The Valuable Archetype: Arella Guirantes
Like Mack, Guirantes was one of the most highly regarded prospects by many in the media during the 2021 WNBA Draft cycle. Players do get second chances in this league, and the fact that Guirantes garnered minutes in her rookie season is a signal toward her getting one, even if she was really inefficient. However, something that separates Guirantes from other marginal players is the relative scarcity of her archetype. Multi-positional scoring wings are far from common in the WNBA, and many of the players who profile as that role in college either migrate into other play styles (like Nia Coffey or Brittney Sykes) or fall out of the league entirely (like Jaime Nared). Of course, Guirantes was a higher-volume passer in college than most of those other players, and the fact that she fulfilled such a role to the standard expected of her in the admittedly very weak Ukrainian league in her first overseas season (averaging 6.6 assists per 40 minutes) provides a reason for WNBA teams to keep her around even before she directly proves her capabilities at this level.
The Stuck in Limbo: Cecilia Zandalasini
This may seem to be a bit of a bizarre inclusion given the Italian forward’s status as a suspended non-contract player with rights held by the Minnesota Lynx. Zandalasini demonstrated interest in joining the league after Eurobasket Women 2021, but the Lynx were unable to make it work and have struggled with cap constraints even to field eleven players this season. Zandalasini is a talented shooter and ballhandler but is unproven at the WNBA level and needs to adjust to a smaller role in the league, largely by shooting fewer pull-up jumpers from the mid-range. Increasing the number of spots would increase the chances that the Lynx would try to make a Zandalasini signing work or that another team would be willing to trade a minor asset to do so.
The Shooting Star: Kitija Laksa
The Latvian and former South Florida star has many broad similarities to Zandalasini. They are of a similar size and both do their best work on offense from beyond the arc. Both have expressed interest in joining the WNBA that went unrealized. Of course, both players often have overseas commitments that extend beyond the start of training camp. However, Laksa has two major advantages over Zandalasini. For one, regardless of Seattle’s motivation for selecting her and its decision to cut her during training camp in 2021, she carries the branding of a former first-round draft choice. For another, Laksa has zero years of WNBA regular season experience, meaning that she has more time before she is affected by prioritization rules. Laksa’s status as one of the world’s best movement three-point shooters and the potential she flashes for other forms of offensive dynamism might encourage a team to take a risk and wait for her arrival if they think she brings value meaningfully above replacement level, a threshold that drops slightly if the league expands.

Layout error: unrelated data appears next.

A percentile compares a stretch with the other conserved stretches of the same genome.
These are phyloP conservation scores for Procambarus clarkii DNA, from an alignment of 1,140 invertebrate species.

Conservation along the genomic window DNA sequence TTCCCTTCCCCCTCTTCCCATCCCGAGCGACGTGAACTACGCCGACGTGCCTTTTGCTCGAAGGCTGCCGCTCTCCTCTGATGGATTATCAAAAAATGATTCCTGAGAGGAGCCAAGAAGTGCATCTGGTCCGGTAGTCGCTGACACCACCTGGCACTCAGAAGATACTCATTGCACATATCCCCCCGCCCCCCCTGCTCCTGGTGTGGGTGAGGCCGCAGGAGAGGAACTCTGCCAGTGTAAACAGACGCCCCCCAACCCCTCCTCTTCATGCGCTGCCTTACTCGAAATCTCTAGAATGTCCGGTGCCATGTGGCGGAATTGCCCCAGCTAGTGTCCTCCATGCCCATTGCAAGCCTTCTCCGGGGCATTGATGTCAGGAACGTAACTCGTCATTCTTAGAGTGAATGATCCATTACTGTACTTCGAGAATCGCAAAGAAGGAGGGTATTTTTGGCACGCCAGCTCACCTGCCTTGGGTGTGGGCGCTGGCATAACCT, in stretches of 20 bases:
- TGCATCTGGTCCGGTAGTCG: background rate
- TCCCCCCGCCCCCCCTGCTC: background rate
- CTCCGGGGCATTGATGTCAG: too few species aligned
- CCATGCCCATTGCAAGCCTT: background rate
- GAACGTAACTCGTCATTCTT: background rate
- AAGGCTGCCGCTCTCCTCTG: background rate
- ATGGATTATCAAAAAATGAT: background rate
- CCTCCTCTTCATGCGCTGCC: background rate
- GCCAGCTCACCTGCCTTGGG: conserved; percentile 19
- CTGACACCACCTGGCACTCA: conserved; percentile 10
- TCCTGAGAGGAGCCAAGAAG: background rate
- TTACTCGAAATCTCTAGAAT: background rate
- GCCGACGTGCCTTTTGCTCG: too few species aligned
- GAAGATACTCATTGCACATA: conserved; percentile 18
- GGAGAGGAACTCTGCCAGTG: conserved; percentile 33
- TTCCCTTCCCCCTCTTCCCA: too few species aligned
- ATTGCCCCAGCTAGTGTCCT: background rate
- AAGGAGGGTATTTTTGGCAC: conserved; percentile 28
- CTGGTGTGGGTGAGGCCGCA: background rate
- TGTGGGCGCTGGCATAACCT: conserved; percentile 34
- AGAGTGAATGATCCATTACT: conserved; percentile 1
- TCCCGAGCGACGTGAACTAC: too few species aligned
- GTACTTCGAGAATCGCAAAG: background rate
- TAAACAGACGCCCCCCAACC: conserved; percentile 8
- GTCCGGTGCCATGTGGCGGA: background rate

The Forgotten Developmental Player: Lauren Cox
We close by discussing one of the most speculative (and, depending on your viewpoint, most tragic) additions to the list. As a definitively defense-first player, Cox’s overseas journey is even more perilous on the court than most Americans’, both because international teams often need on-ball scoring and playmaking from their import players and because it is harder to record the gaudy statistics that might catch talent evaluators’ attention. This makes it less surprising that Cox played for IDK Eustotren, a relatively average team in the Spanish League. Those weaker teams in Spain do not always provide statistically helpful context, but Cox averaged 1.3 steals and 1.8 blocks per 40 minutes while attempting 3.8 three-point attempts per 40 minutes. Her statistical play was still far below the standard level for a WNBA player overseas (she failed to average 10 points per game), but these ancillary numbers provide room for optimism before diving into any film. Cox burnished her reputation as someone deserving of WNBA intrigue before injuries marred her senior season at Baylor but just has not been able to find her footing since. More roster spots mean more potential developmental slots, either because there might be an increase in the number of rebuilding teams or because contending teams might be more patient with players outside their playoff rotations.